democracy

Russian president Vladimir Putin, the main backer of Syrian dictator Bashar al-Assad, met with Turkish president Recep Tayyip Erdogan, which has supported the rebels seeking to overthrow Assad, in the southern Russian town of Sochi on September 17.

After the meeting, it was announced that Putin and Erdogan had reached an agreement on the future of Idlib, a province in northern Syria.

In a stunning upset that may radically alter the political landscape of Latin America, far-right leader Jair Bolsonaro won 46% of the vote in the October 7 presidential election in Brazil.

Bolsonaro fell short of the needed outright majority to avoid a second round, but he scored a far more decisive victory than expected, Democracy Now! reported.

From taxing tech firms to pay the license fee to creating a new British Digital Corporation (BDC), the Alternative MacTaggart Lecture by British Labour’s socialist leader Jeremy Corbyn  in August  unveiled an array of potential new Labour  digital policies, writes Nick Webb.

These proposals are not yet official party policy, but they give a good sense of where Labour’s leadership is headed as it develops its offering ahead of a potential Brexit-related snap election.

What is happening in Syria? More than half a million people have died since the war in Syria began in 2011. Five million Syrians have sought refuge abroad and more than 6 million have been internally displaced.

The British Labour Party took a radical, anti-austerity manifesto to last year’s general elections and, despite polls and media commentators expecting an unprecedented disaster, came close to winning, denying the ruling Conservatives a majority. Despite this success, attempts to attack and sabotage Labour’s socialist leader Jeremy Corbyn, and the ranks that support his vision, have continued. Michael Calderbank takes a look at what took place and what it means for the party’s future.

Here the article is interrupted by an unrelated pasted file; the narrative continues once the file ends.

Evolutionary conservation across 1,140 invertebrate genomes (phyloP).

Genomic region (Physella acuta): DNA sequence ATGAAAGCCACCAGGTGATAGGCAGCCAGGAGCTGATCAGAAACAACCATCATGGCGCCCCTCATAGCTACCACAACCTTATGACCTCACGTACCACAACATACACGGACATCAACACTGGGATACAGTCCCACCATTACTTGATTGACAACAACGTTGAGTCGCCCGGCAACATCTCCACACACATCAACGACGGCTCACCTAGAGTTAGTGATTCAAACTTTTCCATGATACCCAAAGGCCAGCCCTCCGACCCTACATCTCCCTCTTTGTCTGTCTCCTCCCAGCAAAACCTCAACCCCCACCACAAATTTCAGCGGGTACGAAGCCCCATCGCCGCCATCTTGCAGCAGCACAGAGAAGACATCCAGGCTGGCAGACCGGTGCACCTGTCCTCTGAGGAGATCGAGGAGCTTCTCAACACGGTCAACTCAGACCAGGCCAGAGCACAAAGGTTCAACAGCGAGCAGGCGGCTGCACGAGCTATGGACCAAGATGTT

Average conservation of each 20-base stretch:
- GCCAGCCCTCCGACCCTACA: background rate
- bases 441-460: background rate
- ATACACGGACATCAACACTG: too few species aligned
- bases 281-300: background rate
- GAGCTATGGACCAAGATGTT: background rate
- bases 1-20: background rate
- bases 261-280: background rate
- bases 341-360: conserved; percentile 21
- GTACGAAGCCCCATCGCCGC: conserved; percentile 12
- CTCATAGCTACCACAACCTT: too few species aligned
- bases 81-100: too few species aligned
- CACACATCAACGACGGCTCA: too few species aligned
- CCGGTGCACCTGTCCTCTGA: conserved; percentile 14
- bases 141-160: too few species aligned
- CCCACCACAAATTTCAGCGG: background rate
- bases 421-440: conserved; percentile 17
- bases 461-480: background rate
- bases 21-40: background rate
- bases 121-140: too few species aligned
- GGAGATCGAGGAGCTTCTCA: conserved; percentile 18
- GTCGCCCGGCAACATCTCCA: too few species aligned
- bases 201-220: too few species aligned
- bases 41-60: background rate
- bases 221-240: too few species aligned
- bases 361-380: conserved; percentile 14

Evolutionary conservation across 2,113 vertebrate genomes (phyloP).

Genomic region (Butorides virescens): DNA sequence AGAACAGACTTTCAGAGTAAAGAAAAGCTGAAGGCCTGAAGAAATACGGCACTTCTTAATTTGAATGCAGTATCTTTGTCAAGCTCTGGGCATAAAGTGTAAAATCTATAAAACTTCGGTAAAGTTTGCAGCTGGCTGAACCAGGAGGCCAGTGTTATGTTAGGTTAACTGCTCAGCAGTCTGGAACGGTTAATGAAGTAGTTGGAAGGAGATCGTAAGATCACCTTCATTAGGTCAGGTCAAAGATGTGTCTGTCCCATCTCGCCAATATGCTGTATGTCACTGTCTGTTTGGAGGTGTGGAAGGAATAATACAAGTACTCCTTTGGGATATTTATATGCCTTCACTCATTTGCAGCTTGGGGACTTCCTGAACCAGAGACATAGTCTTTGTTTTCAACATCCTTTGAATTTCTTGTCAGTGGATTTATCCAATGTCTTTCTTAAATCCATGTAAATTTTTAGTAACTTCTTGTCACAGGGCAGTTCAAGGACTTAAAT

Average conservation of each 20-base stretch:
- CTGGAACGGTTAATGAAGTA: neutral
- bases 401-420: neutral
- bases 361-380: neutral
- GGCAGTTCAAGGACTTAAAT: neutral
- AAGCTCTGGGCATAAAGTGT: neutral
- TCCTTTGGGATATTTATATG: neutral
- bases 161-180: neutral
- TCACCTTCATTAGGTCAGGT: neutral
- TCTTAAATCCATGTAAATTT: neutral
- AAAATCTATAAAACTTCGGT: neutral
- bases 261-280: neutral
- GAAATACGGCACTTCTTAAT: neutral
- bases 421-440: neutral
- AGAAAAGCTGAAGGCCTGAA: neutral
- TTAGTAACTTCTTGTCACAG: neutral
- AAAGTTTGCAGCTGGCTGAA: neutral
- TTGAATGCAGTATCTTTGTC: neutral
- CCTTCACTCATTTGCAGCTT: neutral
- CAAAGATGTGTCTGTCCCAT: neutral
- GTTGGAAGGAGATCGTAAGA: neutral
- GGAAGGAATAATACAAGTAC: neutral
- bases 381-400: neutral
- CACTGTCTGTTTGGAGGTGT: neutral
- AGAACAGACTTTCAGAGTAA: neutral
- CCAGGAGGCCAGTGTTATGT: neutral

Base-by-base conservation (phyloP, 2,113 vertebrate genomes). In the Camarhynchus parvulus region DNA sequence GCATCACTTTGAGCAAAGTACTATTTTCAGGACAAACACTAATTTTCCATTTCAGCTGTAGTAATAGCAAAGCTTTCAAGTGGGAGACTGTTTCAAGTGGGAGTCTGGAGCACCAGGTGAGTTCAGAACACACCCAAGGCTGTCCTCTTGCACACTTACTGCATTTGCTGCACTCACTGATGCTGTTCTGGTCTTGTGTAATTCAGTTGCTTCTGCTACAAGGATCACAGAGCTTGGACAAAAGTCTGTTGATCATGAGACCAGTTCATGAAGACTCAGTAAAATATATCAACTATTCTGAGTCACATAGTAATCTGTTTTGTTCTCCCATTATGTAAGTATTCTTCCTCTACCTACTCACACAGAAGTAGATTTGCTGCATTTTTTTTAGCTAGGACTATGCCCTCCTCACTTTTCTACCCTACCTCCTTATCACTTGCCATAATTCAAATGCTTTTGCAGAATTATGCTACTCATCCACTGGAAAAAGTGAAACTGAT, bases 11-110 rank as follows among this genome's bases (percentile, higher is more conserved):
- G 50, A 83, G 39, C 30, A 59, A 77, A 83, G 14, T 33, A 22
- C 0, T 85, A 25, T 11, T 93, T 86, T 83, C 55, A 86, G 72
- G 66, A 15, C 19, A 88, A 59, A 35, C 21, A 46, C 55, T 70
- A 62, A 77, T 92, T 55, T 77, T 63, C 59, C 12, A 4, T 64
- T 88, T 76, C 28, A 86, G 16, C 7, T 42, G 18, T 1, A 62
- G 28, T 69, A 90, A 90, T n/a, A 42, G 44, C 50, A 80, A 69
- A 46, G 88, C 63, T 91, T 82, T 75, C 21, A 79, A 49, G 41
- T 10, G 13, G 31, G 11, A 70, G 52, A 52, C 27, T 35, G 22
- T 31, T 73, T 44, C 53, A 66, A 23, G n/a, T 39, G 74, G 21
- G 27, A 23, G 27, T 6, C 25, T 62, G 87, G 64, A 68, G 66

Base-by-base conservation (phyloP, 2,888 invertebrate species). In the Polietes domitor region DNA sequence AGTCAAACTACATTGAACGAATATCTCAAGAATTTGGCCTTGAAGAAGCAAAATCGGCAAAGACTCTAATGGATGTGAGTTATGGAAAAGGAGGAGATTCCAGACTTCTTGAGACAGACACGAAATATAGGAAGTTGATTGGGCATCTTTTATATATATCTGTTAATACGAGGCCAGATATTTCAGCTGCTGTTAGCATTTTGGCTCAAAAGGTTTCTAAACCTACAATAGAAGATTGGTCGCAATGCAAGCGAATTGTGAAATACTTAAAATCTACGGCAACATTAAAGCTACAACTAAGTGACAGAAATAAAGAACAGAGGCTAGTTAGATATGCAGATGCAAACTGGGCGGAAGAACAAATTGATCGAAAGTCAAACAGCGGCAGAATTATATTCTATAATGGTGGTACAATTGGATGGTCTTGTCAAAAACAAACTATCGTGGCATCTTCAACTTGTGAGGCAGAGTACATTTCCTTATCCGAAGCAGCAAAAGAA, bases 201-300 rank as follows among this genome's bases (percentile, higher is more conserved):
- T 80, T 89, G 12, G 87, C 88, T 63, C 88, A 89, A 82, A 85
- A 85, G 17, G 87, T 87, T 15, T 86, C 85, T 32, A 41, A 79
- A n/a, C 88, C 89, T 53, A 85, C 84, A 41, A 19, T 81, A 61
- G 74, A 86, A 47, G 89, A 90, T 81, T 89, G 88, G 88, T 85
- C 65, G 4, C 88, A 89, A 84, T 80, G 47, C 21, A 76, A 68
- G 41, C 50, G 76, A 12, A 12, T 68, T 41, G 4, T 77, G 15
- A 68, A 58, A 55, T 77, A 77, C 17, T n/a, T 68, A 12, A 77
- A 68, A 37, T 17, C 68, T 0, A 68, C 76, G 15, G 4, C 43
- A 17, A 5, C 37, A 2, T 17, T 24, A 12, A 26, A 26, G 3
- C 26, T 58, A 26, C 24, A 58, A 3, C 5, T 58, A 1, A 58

Italy is going through important and agitated days, writes Daniele Fulvi, with the government coalition issuing two crucial decrees concerning immigration and economy.

The Victorian Labor government wants to hand over part of Federation Square to the corporate giant Apple. The community resistance is building.

Tory-supporting media have been portraying Britain’s socialist Labour Party leader Jeremy Corbyn as a Soviet fellow-traveller. Meanwhile, Hilary Wainwright notes, Labour’s shadow chancellor and close Corbyn ally sets out a vision that breaks with the old bureaucratic state model.

Shadow chancellor John McDonnell can usually barely breathe a word about nationalisation without setting off a media frenzy, so it’s strange that his most interesting comments yet on the subject passed with so little comment.

Hungarian foreign minister Peter Szijjarto accused United Nations officials on September 19 of “spreading lies” with their criticism of Budapest’s anti-migration policies.

The comments came just days after new UN High Commissioner for Human Rights, Michelle Bachelet, and UN rights experts harshly criticised Hungary’s immigration policies.

Szijjarto told the UN Human Rights Council in Geneva that “it was obvious” the UN officials were “biased pro-migration officials”.

The federal Attorney General’s case against a defendant dubbed “Witness K” began in the ACT Magistrates Court on September 12. Media reports say Witness K is a serving Australian Secret Intelligence Service (ASIS) officer. 

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